After a sweaty palmed flight, we land in Manila, where we see the after effects from the typhoon that had passed through days before. This airport was not at all equipped for any sort of international flights, and we manged to be the first to arrive at a 'connections' desk with 3 ladies, in normal clothes, sat behind. One lady immediately starts to try and figure out our travel (at this point, every flight out of the airport with AirPhillippines had been cancelled). An hour later, and we are still there... with a very large queue of people behind us who are one by one giving up and just leaving the airport. Miraculously, 1 1/2 hours later they present Roger and I, and another German man, with coupons for a hotel and dinner for the night, and tell us that we'd be on a 8AM flight the next morning. When we inquired about whether we really would be on this flight, or another day's flights will be cancelled due to the strike, we never got a clear answer. We were expecting to spend our week long tropical holiday in the typhoon hit, disaster zone, that is Manila.

Flooded Manila, from above

As frustrated as we were at our travels, we cannot complain about the accomodation we were given. On our way in the cab, our German cab-mate, who is familiar with Manila, tells us that this hotel hit the history books 4 years ago when there was a coup in the Philippines and the rebel group raided the hotel with armoured trucks, driving them through the glass windows. Today, the leader of this rebel group is a senator in the Philippines. We pull up to the hotel, and have our private car completely bomb checked by two security men, followed by a dog. And before we are allowed inside we are patted down, and go through other various security measures, including more dogs. At this point I wasn't sure what to expect! But my jaw dropped when we entered the open reception hall with a string quartet there to welcome us, palm trees and elaborate stair cases. Have you heard of the Peninsula Hotels? If you haven't... check out their website. http://www.peninsula.com/Manila/en/default.aspx . It was the poshest hotel I've ever stayed in! And the beds were amazingly soft after our year long stay in China where beds are, quite literally, planks of wood. The dinner was just as breath taking.

All in all, I think I deffinately could've stayed longer but we were up before dawn to make our flight. Enroute to the airport the driver kept getting updates as to where our flight might possibly take off from (apparently there are more than 2 airports in Manila...). Our route was also changed due to police presence and safety warnings at some points on the road (I think due to the strikes?). Finally, we made it, and this leg of the journey was surprisingly uneventful!!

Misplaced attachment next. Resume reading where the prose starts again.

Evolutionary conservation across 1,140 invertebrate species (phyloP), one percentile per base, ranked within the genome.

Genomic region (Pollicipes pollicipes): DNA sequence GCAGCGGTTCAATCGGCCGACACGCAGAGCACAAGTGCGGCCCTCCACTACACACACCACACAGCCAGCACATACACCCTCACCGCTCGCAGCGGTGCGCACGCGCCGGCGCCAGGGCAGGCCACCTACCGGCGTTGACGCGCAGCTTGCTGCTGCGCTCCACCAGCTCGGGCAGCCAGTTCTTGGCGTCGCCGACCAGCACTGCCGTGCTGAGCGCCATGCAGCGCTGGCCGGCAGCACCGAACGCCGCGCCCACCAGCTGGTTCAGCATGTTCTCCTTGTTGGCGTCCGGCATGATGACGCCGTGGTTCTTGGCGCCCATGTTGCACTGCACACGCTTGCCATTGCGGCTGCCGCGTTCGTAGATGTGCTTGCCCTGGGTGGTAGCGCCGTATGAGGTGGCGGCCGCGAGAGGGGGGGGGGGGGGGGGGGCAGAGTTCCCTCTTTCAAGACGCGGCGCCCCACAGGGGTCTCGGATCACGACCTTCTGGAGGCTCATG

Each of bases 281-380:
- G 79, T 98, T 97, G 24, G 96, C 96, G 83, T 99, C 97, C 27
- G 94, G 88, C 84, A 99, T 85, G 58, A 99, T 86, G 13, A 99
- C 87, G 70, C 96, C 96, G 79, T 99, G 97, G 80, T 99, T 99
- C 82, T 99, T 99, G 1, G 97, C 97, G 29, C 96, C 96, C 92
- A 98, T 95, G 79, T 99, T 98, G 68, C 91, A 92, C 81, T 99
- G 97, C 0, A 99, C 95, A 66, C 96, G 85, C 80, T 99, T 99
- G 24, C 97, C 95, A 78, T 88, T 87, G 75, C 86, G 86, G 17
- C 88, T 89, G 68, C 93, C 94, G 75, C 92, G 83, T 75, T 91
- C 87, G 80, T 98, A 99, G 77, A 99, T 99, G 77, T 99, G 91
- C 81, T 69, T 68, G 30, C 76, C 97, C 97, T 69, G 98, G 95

Landing after the hour long flight to Puerto Princesa, Palawan, we walked off the plane to a tiny little airport surrounded by palm trees. As we had our diving course scheduled to start the next day, we needed to get to El Nido that day! We were told that transportation doesn't leave for El Nido past 9AM, but we were very lucky to find a shared bus leaving at 11AM. That was after we were incredibly ripped off- paying 300 Peso for what should have cost us 40 Peso. Warning out there to anyone going to Puerto Princesa!!! We think of ourselves as being really travel smart, but it goes to show that if you're a little tired or off your guard and not paying absolute attention after a long journey, it's really easily done.


So we board our minivan, and happily set out on our 7 hour journey. Finally, we are on the last leg of our journey!

And then we go round a corner and POP... our back tyre blows out.


Half an hour later, we are on the road, again, and enjoy a very scenic drive up north through untouched nature and the occasional village which reminds me of images you'd see in a national geographic magazine. Eventually we pull to a stop in the 'Fort Wally' bus terminal, El Nido, where we catch a tricycle to our accomodation.

Cashew nuts

Looking around at this point, we realise the journey, however unlucky it was, was 100% worth it. Our accomodation is right on the beach front over looking a bay that is reminds me of Halong Bay in Vietnam, but with much more inviting clear-aqua waters and pristine white sand beaches.


The view from our bedroom window, and our room (behind Roger)

We started our PADI open water dive course the next day, where we watched 5 hours of videos, following 2 inch thick book. After taking our theory test (and passing with only one mistake!) we were free the next day to start our diving. Our first dive was in a sheltered lagoon, aptly named 'Small Lagoon', where cliffs dropped into the crystal clear sea, with a small gap in the cliffs with a small, white sand beach and a little beach hut. No other civilisation in sight. It was paradise!!